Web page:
Timing of Surgery for Adults After COVID Guidance
In response to new evidence and one year after the publication of the original guidance, the updated 'SARS-CoV-2 infection, COVID-19, risk assessment and timing of elective adult surgery' multidisciplinary consensus statement has been published.
The statement is endorsed by the Centre for Perioperative Care, The Royal College of Anaesthetists, Royal College of Surgeons of England, Association of Anaesthetists and the Federation of Surgical Speciality Associations.
Analysis of the new evidence indicates that there is still an evident risk to adult patients if they operated on within seven weeks of contracting COVID-19. However, for some high risk patients this risk needs to be quantified and balanced against the risk of delay.
The role of shared decision making is crucial to ensure patients personalised context is taken into account, patients are aware and understand the increased risks following infection, what decision is right for that patient and come to a collaborative decision on whether to wait/continue with the surgical intervention. For more information on shared decision making please see our patient and clinical pages.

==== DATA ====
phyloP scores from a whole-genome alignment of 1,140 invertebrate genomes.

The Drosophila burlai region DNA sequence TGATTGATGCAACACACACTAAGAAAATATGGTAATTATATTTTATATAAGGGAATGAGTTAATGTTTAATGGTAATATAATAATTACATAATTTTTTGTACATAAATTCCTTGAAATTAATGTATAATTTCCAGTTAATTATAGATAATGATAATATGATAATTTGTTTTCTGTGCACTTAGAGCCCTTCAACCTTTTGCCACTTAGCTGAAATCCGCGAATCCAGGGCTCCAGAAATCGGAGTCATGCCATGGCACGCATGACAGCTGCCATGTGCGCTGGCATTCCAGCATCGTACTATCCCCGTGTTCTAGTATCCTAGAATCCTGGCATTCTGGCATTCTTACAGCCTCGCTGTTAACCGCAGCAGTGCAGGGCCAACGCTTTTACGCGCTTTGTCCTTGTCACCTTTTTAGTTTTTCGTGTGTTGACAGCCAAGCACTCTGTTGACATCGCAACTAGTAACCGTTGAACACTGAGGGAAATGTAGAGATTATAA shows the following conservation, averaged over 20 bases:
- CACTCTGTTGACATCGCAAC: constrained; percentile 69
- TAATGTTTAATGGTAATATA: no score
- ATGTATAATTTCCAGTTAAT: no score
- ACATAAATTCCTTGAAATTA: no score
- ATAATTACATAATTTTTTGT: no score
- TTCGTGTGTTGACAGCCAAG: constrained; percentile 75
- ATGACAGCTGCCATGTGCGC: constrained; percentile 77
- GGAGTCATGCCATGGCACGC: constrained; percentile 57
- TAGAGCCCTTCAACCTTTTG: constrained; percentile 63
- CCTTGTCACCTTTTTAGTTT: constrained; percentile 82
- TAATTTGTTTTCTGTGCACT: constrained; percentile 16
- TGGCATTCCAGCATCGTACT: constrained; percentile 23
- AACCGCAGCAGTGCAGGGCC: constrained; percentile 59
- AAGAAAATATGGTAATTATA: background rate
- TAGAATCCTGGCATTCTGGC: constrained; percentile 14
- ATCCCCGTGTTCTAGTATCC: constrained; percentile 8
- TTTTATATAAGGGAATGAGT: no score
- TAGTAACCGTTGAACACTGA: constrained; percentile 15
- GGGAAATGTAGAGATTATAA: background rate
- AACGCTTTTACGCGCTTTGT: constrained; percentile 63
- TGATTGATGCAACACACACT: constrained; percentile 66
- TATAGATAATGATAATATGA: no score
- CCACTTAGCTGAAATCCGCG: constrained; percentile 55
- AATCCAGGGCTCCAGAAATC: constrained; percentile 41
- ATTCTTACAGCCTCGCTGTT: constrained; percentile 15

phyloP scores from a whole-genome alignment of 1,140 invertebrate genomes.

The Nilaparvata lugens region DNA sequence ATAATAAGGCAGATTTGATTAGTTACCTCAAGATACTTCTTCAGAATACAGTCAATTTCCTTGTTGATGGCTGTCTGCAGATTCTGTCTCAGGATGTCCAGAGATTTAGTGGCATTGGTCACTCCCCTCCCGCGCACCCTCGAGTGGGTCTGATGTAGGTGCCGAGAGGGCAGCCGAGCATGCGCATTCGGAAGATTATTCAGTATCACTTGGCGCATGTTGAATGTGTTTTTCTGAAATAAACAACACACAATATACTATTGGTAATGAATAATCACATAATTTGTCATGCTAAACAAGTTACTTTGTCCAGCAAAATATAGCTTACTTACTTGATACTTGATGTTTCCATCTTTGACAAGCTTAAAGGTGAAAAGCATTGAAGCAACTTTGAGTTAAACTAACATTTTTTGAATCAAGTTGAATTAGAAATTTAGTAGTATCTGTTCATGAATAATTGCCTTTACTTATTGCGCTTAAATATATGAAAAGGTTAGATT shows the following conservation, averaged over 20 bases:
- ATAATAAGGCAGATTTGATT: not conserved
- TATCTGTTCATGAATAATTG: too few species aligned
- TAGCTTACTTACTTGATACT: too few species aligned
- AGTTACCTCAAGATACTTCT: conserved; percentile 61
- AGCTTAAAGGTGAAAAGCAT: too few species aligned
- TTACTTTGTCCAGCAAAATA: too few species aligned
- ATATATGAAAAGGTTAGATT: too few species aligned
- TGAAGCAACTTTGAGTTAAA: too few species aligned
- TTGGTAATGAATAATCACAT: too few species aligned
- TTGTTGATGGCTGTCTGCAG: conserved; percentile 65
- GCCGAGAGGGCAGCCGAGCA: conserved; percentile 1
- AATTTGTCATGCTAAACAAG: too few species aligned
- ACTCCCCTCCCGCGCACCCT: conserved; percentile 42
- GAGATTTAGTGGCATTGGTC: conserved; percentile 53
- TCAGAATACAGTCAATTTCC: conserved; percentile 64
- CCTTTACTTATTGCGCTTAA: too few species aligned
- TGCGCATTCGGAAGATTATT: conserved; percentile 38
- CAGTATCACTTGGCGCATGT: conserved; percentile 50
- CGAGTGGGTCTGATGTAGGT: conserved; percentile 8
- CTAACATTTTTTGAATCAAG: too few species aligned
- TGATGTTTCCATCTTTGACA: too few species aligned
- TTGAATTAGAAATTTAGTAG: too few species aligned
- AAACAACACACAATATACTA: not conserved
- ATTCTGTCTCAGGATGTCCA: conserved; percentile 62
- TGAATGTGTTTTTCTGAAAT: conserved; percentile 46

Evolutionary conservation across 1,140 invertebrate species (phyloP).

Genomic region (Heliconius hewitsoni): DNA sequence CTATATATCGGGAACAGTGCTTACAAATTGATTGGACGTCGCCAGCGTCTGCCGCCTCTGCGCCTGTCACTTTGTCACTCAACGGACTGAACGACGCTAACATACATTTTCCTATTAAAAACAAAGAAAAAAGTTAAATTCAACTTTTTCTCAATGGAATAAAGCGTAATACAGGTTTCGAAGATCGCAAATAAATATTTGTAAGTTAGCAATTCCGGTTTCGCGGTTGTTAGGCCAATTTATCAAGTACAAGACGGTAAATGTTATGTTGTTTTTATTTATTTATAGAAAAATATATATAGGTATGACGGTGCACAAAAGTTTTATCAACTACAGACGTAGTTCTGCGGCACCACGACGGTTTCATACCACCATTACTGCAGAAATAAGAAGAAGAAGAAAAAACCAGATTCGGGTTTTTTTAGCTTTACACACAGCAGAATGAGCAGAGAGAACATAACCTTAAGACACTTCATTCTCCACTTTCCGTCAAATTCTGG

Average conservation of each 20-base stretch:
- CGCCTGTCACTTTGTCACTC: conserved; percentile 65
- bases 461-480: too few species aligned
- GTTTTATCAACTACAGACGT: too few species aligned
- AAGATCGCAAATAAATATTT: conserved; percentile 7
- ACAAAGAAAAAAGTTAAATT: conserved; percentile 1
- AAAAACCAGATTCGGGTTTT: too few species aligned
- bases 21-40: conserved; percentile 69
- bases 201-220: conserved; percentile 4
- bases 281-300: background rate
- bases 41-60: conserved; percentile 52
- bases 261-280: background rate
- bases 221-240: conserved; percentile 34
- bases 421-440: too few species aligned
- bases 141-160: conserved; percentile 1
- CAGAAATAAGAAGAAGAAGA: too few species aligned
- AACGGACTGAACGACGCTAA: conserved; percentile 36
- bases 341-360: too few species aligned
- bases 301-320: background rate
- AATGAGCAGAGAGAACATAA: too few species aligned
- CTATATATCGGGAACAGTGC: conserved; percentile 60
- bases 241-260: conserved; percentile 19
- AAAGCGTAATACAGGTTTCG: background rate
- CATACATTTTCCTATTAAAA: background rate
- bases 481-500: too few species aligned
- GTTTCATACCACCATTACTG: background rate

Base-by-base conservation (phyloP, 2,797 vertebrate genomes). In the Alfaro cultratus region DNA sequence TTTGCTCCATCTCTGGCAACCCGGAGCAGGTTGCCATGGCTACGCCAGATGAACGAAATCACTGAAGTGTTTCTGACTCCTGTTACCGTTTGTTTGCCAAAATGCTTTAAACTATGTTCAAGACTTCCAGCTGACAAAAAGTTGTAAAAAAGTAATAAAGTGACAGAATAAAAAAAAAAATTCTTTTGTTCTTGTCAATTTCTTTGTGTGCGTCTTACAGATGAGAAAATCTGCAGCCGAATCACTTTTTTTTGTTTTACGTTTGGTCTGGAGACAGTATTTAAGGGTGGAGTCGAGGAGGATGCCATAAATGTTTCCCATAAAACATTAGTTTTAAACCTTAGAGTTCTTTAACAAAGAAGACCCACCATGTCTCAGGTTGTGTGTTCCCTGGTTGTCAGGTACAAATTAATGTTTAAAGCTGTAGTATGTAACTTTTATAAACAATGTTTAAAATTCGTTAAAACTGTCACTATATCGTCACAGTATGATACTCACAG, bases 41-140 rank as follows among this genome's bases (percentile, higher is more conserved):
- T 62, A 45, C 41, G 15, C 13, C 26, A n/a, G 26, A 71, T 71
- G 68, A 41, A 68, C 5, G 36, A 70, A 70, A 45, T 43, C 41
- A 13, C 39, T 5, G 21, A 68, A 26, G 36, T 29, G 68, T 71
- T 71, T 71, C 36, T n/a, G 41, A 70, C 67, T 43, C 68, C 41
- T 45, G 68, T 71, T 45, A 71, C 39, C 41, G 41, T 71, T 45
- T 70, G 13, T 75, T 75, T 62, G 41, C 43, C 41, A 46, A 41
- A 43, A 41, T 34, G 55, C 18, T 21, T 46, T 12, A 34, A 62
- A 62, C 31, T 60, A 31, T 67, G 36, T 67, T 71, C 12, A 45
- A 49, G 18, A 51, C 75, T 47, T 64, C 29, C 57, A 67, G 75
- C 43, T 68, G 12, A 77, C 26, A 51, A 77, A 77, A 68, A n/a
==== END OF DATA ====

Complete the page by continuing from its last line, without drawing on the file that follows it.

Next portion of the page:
Preparation for surgery is key to reduce risk presenting from adverse postoperative outcomes and this is especially prevalent in those who have contracted COVID-19. Supporting patients to make positive lifestyle changes to prepare for surgery is the best defence to post-surgical and post-covid complications. Please see the RCoA's Fitter, Better, Sooner Resource for more information.
Up to 15% of patients undergoing operations experience complications which are often preventable.
Risk quantification to evaluate a patients individualised risk is an important step when considering the timeline of surgery. Please see below the risk assessment communication tool that can be used when identifying and discussing the next steps for a patient.
The a summary of the guidance for patients has been developed and can be downloaded below. This explains the different levels of risk that patients will review in collaboration with their healthcare team through shared decision making.